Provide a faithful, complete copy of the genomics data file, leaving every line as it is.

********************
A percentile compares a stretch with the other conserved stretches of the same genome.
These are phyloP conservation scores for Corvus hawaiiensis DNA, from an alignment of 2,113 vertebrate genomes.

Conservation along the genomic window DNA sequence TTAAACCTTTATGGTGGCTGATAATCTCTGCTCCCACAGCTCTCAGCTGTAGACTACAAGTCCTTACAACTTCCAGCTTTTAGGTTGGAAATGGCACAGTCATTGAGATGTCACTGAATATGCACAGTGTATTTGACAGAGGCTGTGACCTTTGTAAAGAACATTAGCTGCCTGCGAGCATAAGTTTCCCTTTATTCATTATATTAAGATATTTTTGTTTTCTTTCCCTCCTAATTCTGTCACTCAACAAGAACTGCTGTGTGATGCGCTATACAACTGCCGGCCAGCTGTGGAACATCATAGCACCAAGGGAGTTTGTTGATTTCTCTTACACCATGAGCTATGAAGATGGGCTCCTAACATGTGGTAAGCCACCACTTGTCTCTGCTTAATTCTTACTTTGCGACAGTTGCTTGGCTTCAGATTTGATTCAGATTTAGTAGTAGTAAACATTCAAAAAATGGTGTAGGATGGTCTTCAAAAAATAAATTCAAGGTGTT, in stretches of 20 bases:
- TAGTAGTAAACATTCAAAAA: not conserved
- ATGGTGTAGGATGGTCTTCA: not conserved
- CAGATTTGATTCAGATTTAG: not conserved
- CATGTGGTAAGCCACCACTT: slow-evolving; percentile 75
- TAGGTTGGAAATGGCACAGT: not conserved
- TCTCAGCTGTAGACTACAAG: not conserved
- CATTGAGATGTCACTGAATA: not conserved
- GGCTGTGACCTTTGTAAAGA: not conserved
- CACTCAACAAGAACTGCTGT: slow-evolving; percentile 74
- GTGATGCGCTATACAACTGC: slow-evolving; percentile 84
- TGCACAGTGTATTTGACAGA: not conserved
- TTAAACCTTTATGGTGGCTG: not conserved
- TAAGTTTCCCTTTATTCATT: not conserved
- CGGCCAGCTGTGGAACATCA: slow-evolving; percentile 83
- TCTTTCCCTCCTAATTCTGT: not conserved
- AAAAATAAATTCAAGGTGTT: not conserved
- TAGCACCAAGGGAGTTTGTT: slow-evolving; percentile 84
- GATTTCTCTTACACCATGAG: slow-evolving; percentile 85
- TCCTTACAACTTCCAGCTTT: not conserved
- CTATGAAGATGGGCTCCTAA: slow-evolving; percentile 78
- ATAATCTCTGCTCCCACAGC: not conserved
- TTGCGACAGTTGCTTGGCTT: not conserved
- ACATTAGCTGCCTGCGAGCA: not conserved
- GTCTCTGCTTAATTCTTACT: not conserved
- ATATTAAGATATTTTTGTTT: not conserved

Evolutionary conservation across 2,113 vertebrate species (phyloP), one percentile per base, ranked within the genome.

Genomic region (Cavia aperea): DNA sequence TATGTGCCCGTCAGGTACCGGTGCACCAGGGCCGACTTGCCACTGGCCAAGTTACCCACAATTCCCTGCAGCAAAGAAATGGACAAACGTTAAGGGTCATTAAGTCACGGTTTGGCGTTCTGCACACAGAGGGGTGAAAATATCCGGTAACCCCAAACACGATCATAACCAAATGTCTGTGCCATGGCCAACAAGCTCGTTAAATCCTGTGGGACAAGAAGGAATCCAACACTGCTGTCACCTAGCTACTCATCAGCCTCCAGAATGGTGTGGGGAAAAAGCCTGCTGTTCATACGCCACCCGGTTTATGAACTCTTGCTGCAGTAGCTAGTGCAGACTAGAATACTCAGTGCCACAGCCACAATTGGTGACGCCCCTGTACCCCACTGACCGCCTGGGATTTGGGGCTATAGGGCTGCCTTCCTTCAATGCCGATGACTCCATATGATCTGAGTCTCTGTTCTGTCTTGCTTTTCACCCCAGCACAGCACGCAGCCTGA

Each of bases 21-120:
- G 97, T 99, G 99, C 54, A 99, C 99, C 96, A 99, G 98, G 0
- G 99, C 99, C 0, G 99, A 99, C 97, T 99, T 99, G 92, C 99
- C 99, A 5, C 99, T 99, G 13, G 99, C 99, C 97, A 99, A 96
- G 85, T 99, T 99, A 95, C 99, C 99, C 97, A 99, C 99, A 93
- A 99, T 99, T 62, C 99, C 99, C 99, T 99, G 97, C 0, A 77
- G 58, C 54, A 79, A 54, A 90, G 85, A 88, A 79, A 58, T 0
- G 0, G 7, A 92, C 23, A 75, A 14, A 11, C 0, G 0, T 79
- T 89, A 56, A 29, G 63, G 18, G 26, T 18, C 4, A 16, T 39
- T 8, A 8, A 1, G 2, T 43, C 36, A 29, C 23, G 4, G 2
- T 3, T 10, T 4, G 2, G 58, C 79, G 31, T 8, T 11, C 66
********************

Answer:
A percentile compares a stretch with the other conserved stretches of the same genome.
These are phyloP conservation scores for Corvus hawaiiensis DNA, from an alignment of 2,113 vertebrate genomes.

Conservation along the genomic window DNA sequence TTAAACCTTTATGGTGGCTGATAATCTCTGCTCCCACAGCTCTCAGCTGTAGACTACAAGTCCTTACAACTTCCAGCTTTTAGGTTGGAAATGGCACAGTCATTGAGATGTCACTGAATATGCACAGTGTATTTGACAGAGGCTGTGACCTTTGTAAAGAACATTAGCTGCCTGCGAGCATAAGTTTCCCTTTATTCATTATATTAAGATATTTTTGTTTTCTTTCCCTCCTAATTCTGTCACTCAACAAGAACTGCTGTGTGATGCGCTATACAACTGCCGGCCAGCTGTGGAACATCATAGCACCAAGGGAGTTTGTTGATTTCTCTTACACCATGAGCTATGAAGATGGGCTCCTAACATGTGGTAAGCCACCACTTGTCTCTGCTTAATTCTTACTTTGCGACAGTTGCTTGGCTTCAGATTTGATTCAGATTTAGTAGTAGTAAACATTCAAAAAATGGTGTAGGATGGTCTTCAAAAAATAAATTCAAGGTGTT, in stretches of 20 bases:
- TAGTAGTAAACATTCAAAAA: not conserved
- ATGGTGTAGGATGGTCTTCA: not conserved
- CAGATTTGATTCAGATTTAG: not conserved
- CATGTGGTAAGCCACCACTT: slow-evolving; percentile 75
- TAGGTTGGAAATGGCACAGT: not conserved
- TCTCAGCTGTAGACTACAAG: not conserved
- CATTGAGATGTCACTGAATA: not conserved
- GGCTGTGACCTTTGTAAAGA: not conserved
- CACTCAACAAGAACTGCTGT: slow-evolving; percentile 74
- GTGATGCGCTATACAACTGC: slow-evolving; percentile 84
- TGCACAGTGTATTTGACAGA: not conserved
- TTAAACCTTTATGGTGGCTG: not conserved
- TAAGTTTCCCTTTATTCATT: not conserved
- CGGCCAGCTGTGGAACATCA: slow-evolving; percentile 83
- TCTTTCCCTCCTAATTCTGT: not conserved
- AAAAATAAATTCAAGGTGTT: not conserved
- TAGCACCAAGGGAGTTTGTT: slow-evolving; percentile 84
- GATTTCTCTTACACCATGAG: slow-evolving; percentile 85
- TCCTTACAACTTCCAGCTTT: not conserved
- CTATGAAGATGGGCTCCTAA: slow-evolving; percentile 78
- ATAATCTCTGCTCCCACAGC: not conserved
- TTGCGACAGTTGCTTGGCTT: not conserved
- ACATTAGCTGCCTGCGAGCA: not conserved
- GTCTCTGCTTAATTCTTACT: not conserved
- ATATTAAGATATTTTTGTTT: not conserved

Evolutionary conservation across 2,113 vertebrate species (phyloP), one percentile per base, ranked within the genome.

Genomic region (Cavia aperea): DNA sequence TATGTGCCCGTCAGGTACCGGTGCACCAGGGCCGACTTGCCACTGGCCAAGTTACCCACAATTCCCTGCAGCAAAGAAATGGACAAACGTTAAGGGTCATTAAGTCACGGTTTGGCGTTCTGCACACAGAGGGGTGAAAATATCCGGTAACCCCAAACACGATCATAACCAAATGTCTGTGCCATGGCCAACAAGCTCGTTAAATCCTGTGGGACAAGAAGGAATCCAACACTGCTGTCACCTAGCTACTCATCAGCCTCCAGAATGGTGTGGGGAAAAAGCCTGCTGTTCATACGCCACCCGGTTTATGAACTCTTGCTGCAGTAGCTAGTGCAGACTAGAATACTCAGTGCCACAGCCACAATTGGTGACGCCCCTGTACCCCACTGACCGCCTGGGATTTGGGGCTATAGGGCTGCCTTCCTTCAATGCCGATGACTCCATATGATCTGAGTCTCTGTTCTGTCTTGCTTTTCACCCCAGCACAGCACGCAGCCTGA

Each of bases 21-120:
- G 97, T 99, G 99, C 54, A 99, C 99, C 96, A 99, G 98, G 0
- G 99, C 99, C 0, G 99, A 99, C 97, T 99, T 99, G 92, C 99
- C 99, A 5, C 99, T 99, G 13, G 99, C 99, C 97, A 99, A 96
- G 85, T 99, T 99, A 95, C 99, C 99, C 97, A 99, C 99, A 93
- A 99, T 99, T 62, C 99, C 99, C 99, T 99, G 97, C 0, A 77
- G 58, C 54, A 79, A 54, A 90, G 85, A 88, A 79, A 58, T 0
- G 0, G 7, A 92, C 23, A 75, A 14, A 11, C 0, G 0, T 79
- T 89, A 56, A 29, G 63, G 18, G 26, T 18, C 4, A 16, T 39
- T 8, A 8, A 1, G 2, T 43, C 36, A 29, C 23, G 4, G 2
- T 3, T 10, T 4, G 2, G 58, C 79, G 31, T 8, T 11, C 66